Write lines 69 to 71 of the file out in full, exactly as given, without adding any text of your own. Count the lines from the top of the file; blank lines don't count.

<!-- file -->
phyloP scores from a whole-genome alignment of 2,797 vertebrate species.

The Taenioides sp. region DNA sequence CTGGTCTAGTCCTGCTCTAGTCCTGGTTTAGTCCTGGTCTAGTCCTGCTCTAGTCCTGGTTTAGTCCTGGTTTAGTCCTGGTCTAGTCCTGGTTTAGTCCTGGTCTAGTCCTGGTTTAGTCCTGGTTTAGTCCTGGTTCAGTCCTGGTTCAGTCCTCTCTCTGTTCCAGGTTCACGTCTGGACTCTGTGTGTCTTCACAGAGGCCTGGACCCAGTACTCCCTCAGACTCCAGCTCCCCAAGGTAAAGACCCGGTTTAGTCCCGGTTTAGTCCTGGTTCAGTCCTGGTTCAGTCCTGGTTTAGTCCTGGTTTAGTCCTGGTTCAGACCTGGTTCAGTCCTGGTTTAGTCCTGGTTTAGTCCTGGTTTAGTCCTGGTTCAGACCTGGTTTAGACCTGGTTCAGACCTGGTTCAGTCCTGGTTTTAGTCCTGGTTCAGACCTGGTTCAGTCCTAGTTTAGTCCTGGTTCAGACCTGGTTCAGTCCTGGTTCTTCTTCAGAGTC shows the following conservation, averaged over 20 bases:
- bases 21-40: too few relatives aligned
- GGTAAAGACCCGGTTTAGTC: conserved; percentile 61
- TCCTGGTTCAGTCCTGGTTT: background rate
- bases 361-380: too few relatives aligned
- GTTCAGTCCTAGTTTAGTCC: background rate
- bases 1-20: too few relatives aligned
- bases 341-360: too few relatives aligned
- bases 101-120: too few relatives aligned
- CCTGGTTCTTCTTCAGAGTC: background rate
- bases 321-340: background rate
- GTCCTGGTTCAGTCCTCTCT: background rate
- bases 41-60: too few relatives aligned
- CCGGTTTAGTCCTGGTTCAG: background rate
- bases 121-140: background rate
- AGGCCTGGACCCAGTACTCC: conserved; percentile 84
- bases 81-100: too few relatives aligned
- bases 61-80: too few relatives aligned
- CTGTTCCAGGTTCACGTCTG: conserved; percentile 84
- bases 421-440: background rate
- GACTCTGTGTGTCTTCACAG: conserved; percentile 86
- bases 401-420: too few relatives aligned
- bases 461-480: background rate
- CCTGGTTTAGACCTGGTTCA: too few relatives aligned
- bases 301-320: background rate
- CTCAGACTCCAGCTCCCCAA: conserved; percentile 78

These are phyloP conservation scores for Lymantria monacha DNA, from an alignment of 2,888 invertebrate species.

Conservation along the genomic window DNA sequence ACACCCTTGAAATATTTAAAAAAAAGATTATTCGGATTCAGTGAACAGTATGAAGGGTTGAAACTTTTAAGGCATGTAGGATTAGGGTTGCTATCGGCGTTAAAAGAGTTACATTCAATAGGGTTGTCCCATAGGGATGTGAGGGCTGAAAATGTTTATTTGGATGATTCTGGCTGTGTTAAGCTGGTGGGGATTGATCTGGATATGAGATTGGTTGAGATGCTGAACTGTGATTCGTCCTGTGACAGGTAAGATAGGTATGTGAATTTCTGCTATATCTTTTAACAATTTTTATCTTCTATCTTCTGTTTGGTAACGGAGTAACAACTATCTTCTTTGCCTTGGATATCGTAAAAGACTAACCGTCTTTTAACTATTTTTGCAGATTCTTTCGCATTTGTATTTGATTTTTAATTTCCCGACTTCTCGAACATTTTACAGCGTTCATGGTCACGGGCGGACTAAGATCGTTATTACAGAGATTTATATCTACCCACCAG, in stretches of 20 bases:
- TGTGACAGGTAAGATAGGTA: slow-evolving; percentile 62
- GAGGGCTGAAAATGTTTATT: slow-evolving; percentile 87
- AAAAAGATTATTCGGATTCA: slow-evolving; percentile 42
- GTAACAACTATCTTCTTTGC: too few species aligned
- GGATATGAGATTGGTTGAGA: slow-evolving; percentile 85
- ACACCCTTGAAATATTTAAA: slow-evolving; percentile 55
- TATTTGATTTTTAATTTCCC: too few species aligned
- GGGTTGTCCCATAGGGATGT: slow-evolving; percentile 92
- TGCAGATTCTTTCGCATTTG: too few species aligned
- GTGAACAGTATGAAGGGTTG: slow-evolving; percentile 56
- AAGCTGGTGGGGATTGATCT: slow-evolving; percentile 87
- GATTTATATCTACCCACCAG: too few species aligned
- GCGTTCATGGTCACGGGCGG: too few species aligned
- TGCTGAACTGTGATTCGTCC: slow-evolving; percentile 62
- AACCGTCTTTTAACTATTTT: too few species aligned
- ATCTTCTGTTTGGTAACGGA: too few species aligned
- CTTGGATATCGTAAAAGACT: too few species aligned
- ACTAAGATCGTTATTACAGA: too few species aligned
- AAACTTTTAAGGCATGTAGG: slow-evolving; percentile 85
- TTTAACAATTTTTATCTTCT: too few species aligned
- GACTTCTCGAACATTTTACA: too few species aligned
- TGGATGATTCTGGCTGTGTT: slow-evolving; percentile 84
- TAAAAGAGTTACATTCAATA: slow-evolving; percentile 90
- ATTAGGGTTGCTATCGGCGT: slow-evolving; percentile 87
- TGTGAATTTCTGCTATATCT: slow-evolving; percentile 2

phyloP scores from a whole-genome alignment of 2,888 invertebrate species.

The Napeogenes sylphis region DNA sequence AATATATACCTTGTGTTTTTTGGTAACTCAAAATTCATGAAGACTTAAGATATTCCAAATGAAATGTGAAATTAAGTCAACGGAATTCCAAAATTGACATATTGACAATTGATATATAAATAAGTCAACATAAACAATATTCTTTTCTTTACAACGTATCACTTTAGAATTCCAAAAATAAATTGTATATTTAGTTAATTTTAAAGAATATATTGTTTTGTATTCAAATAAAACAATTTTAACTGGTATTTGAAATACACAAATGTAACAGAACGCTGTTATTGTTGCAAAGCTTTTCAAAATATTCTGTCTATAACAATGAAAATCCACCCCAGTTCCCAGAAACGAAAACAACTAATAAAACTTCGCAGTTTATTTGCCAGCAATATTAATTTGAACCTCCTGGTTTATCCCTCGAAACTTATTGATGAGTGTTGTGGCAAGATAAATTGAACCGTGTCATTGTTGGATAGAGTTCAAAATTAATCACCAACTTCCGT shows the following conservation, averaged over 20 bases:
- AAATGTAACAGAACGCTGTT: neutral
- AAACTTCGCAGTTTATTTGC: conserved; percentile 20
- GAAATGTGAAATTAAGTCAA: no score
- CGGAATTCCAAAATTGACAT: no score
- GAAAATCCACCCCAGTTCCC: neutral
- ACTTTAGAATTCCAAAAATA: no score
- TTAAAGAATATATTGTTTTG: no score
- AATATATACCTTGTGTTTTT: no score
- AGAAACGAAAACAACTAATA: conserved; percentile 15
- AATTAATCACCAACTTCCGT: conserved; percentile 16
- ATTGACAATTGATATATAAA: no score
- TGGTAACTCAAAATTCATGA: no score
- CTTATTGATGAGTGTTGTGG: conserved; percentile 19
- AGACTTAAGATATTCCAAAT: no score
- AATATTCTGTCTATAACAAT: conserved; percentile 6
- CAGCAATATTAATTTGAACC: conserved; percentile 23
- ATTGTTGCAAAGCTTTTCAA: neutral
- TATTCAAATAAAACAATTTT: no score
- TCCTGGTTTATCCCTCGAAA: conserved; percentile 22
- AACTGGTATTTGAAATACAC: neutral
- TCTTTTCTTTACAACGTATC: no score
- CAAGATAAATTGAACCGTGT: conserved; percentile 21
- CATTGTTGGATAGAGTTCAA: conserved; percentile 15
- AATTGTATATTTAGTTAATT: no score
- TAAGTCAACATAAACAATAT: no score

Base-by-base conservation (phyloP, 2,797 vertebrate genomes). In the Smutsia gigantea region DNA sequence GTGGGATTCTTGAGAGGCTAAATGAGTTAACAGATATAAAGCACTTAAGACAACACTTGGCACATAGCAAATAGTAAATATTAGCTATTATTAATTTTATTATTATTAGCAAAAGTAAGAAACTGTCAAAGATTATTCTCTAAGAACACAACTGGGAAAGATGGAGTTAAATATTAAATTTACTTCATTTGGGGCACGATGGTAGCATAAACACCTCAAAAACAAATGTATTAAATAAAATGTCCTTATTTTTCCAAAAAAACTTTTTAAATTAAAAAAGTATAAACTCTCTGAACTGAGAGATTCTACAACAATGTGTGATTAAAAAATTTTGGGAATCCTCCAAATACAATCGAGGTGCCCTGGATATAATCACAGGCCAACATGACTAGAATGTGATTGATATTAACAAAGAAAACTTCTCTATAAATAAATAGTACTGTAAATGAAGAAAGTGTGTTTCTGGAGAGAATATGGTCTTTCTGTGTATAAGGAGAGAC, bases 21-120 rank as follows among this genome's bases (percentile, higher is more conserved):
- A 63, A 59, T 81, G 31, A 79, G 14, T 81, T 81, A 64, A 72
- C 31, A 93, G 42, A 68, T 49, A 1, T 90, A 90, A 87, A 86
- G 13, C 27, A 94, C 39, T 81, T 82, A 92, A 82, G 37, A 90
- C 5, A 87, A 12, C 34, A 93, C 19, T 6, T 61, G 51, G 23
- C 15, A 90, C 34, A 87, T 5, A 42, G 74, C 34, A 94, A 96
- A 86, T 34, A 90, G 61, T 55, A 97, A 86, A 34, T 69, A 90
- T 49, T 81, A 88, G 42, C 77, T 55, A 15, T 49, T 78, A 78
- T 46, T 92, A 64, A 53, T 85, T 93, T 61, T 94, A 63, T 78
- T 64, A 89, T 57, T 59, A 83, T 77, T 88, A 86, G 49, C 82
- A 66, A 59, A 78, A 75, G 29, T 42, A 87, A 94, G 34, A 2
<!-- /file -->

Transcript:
- CTTATTGATGAGTGTTGTGG: conserved; percentile 19
- AGACTTAAGATATTCCAAAT: no score
- AATATTCTGTCTATAACAAT: conserved; percentile 6